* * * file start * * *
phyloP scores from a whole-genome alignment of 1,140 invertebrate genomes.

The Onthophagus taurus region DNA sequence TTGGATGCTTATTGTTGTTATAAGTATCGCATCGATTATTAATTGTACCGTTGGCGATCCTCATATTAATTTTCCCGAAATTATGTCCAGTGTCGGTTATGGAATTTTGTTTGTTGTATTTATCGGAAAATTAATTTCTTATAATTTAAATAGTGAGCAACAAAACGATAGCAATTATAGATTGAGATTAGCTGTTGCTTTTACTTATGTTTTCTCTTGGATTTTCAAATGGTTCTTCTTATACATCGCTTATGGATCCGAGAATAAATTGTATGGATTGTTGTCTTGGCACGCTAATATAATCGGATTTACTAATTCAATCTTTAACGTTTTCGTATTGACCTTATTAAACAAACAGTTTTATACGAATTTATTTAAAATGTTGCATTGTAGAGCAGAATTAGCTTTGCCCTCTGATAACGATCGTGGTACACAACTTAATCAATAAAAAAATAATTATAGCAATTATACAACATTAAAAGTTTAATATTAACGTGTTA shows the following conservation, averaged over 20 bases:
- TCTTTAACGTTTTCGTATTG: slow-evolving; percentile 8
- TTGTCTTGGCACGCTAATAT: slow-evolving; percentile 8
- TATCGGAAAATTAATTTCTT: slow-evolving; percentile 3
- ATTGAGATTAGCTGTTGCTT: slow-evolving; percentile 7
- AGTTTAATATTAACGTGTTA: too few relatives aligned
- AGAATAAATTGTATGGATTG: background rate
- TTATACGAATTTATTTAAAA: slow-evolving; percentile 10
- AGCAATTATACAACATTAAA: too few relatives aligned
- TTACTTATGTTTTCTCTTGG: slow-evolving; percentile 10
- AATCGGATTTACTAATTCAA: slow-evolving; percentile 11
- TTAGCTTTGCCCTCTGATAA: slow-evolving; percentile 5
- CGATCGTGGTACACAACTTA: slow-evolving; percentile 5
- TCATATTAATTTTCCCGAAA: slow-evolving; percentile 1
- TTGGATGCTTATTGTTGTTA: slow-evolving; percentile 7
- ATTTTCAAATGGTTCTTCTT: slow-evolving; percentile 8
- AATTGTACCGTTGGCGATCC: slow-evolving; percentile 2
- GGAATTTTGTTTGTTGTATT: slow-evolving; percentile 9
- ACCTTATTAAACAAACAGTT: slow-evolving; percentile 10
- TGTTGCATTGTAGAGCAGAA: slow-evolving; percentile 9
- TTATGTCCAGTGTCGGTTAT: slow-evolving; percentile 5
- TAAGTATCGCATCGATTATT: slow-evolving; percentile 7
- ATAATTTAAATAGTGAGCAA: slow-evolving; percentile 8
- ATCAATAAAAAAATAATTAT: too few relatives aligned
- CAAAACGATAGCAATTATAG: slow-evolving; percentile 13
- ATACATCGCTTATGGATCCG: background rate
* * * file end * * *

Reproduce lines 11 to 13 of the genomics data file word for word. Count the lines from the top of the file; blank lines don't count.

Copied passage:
- TTACTTATGTTTTCTCTTGG: slow-evolving; percentile 10
- AATCGGATTTACTAATTCAA: slow-evolving; percentile 11
- TTAGCTTTGCCCTCTGATAA: slow-evolving; percentile 5